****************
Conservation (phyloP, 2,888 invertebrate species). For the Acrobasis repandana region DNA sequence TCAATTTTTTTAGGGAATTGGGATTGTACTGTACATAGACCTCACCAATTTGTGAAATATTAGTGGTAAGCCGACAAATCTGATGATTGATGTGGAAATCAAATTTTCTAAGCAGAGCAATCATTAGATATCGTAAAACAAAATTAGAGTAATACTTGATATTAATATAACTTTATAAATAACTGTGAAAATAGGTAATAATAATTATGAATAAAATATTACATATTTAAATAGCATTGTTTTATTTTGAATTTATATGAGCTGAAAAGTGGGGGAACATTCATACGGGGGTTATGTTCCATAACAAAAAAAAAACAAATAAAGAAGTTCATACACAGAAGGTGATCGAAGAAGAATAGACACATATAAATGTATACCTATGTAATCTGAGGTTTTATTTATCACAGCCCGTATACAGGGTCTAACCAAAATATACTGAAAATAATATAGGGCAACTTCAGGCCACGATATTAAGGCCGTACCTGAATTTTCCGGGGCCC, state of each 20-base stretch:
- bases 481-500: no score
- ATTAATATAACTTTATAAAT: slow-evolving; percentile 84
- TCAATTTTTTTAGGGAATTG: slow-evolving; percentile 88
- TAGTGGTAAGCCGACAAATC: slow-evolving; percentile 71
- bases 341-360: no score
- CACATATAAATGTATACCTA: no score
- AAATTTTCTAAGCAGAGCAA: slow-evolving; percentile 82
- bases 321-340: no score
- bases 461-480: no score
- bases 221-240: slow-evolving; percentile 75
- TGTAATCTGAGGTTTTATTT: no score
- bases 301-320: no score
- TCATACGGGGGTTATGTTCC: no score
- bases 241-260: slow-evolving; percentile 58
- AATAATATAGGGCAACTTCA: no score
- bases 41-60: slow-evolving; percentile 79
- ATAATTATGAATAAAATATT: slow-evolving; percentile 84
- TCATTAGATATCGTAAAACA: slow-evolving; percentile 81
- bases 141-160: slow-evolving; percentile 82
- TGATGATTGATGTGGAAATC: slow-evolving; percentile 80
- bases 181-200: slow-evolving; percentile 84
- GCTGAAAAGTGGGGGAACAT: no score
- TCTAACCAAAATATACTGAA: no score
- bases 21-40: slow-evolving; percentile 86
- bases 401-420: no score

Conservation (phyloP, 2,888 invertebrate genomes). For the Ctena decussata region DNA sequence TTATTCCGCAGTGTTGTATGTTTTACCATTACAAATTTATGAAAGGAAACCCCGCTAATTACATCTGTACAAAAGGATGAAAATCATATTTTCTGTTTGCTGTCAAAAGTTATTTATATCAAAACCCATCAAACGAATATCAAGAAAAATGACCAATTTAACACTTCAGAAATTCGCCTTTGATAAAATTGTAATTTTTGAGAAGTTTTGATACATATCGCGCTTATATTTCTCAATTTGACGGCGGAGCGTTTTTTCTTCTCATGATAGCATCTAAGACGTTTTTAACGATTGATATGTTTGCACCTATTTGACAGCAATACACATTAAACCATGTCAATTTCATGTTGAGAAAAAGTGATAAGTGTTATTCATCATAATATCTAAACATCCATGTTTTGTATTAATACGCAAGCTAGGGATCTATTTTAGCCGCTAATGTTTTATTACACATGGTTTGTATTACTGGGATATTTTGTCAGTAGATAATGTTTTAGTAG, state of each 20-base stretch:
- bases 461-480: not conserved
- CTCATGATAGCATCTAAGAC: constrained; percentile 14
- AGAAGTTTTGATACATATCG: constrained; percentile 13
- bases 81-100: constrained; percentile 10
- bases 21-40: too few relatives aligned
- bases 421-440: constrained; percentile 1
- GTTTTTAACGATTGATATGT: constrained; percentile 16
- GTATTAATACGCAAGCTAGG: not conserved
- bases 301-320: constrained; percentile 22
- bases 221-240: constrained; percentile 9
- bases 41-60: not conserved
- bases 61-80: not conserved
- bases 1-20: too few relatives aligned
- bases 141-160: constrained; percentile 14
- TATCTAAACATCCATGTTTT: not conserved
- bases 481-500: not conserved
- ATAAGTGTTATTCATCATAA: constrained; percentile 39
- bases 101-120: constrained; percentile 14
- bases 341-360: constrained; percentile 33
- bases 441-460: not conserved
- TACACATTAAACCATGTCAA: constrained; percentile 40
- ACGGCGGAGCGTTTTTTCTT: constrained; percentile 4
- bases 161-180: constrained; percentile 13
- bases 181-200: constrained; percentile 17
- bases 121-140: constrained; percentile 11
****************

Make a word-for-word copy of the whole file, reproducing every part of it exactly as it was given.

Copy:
Conservation (phyloP, 2,888 invertebrate species). For the Acrobasis repandana region DNA sequence TCAATTTTTTTAGGGAATTGGGATTGTACTGTACATAGACCTCACCAATTTGTGAAATATTAGTGGTAAGCCGACAAATCTGATGATTGATGTGGAAATCAAATTTTCTAAGCAGAGCAATCATTAGATATCGTAAAACAAAATTAGAGTAATACTTGATATTAATATAACTTTATAAATAACTGTGAAAATAGGTAATAATAATTATGAATAAAATATTACATATTTAAATAGCATTGTTTTATTTTGAATTTATATGAGCTGAAAAGTGGGGGAACATTCATACGGGGGTTATGTTCCATAACAAAAAAAAAACAAATAAAGAAGTTCATACACAGAAGGTGATCGAAGAAGAATAGACACATATAAATGTATACCTATGTAATCTGAGGTTTTATTTATCACAGCCCGTATACAGGGTCTAACCAAAATATACTGAAAATAATATAGGGCAACTTCAGGCCACGATATTAAGGCCGTACCTGAATTTTCCGGGGCCC, state of each 20-base stretch:
- bases 481-500: no score
- ATTAATATAACTTTATAAAT: slow-evolving; percentile 84
- TCAATTTTTTTAGGGAATTG: slow-evolving; percentile 88
- TAGTGGTAAGCCGACAAATC: slow-evolving; percentile 71
- bases 341-360: no score
- CACATATAAATGTATACCTA: no score
- AAATTTTCTAAGCAGAGCAA: slow-evolving; percentile 82
- bases 321-340: no score
- bases 461-480: no score
- bases 221-240: slow-evolving; percentile 75
- TGTAATCTGAGGTTTTATTT: no score
- bases 301-320: no score
- TCATACGGGGGTTATGTTCC: no score
- bases 241-260: slow-evolving; percentile 58
- AATAATATAGGGCAACTTCA: no score
- bases 41-60: slow-evolving; percentile 79
- ATAATTATGAATAAAATATT: slow-evolving; percentile 84
- TCATTAGATATCGTAAAACA: slow-evolving; percentile 81
- bases 141-160: slow-evolving; percentile 82
- TGATGATTGATGTGGAAATC: slow-evolving; percentile 80
- bases 181-200: slow-evolving; percentile 84
- GCTGAAAAGTGGGGGAACAT: no score
- TCTAACCAAAATATACTGAA: no score
- bases 21-40: slow-evolving; percentile 86
- bases 401-420: no score

Conservation (phyloP, 2,888 invertebrate genomes). For the Ctena decussata region DNA sequence TTATTCCGCAGTGTTGTATGTTTTACCATTACAAATTTATGAAAGGAAACCCCGCTAATTACATCTGTACAAAAGGATGAAAATCATATTTTCTGTTTGCTGTCAAAAGTTATTTATATCAAAACCCATCAAACGAATATCAAGAAAAATGACCAATTTAACACTTCAGAAATTCGCCTTTGATAAAATTGTAATTTTTGAGAAGTTTTGATACATATCGCGCTTATATTTCTCAATTTGACGGCGGAGCGTTTTTTCTTCTCATGATAGCATCTAAGACGTTTTTAACGATTGATATGTTTGCACCTATTTGACAGCAATACACATTAAACCATGTCAATTTCATGTTGAGAAAAAGTGATAAGTGTTATTCATCATAATATCTAAACATCCATGTTTTGTATTAATACGCAAGCTAGGGATCTATTTTAGCCGCTAATGTTTTATTACACATGGTTTGTATTACTGGGATATTTTGTCAGTAGATAATGTTTTAGTAG, state of each 20-base stretch:
- bases 461-480: not conserved
- CTCATGATAGCATCTAAGAC: constrained; percentile 14
- AGAAGTTTTGATACATATCG: constrained; percentile 13
- bases 81-100: constrained; percentile 10
- bases 21-40: too few relatives aligned
- bases 421-440: constrained; percentile 1
- GTTTTTAACGATTGATATGT: constrained; percentile 16
- GTATTAATACGCAAGCTAGG: not conserved
- bases 301-320: constrained; percentile 22
- bases 221-240: constrained; percentile 9
- bases 41-60: not conserved
- bases 61-80: not conserved
- bases 1-20: too few relatives aligned
- bases 141-160: constrained; percentile 14
- TATCTAAACATCCATGTTTT: not conserved
- bases 481-500: not conserved
- ATAAGTGTTATTCATCATAA: constrained; percentile 39
- bases 101-120: constrained; percentile 14
- bases 341-360: constrained; percentile 33
- bases 441-460: not conserved
- TACACATTAAACCATGTCAA: constrained; percentile 40
- ACGGCGGAGCGTTTTTTCTT: constrained; percentile 4
- bases 161-180: constrained; percentile 13
- bases 181-200: constrained; percentile 17
- bases 121-140: constrained; percentile 11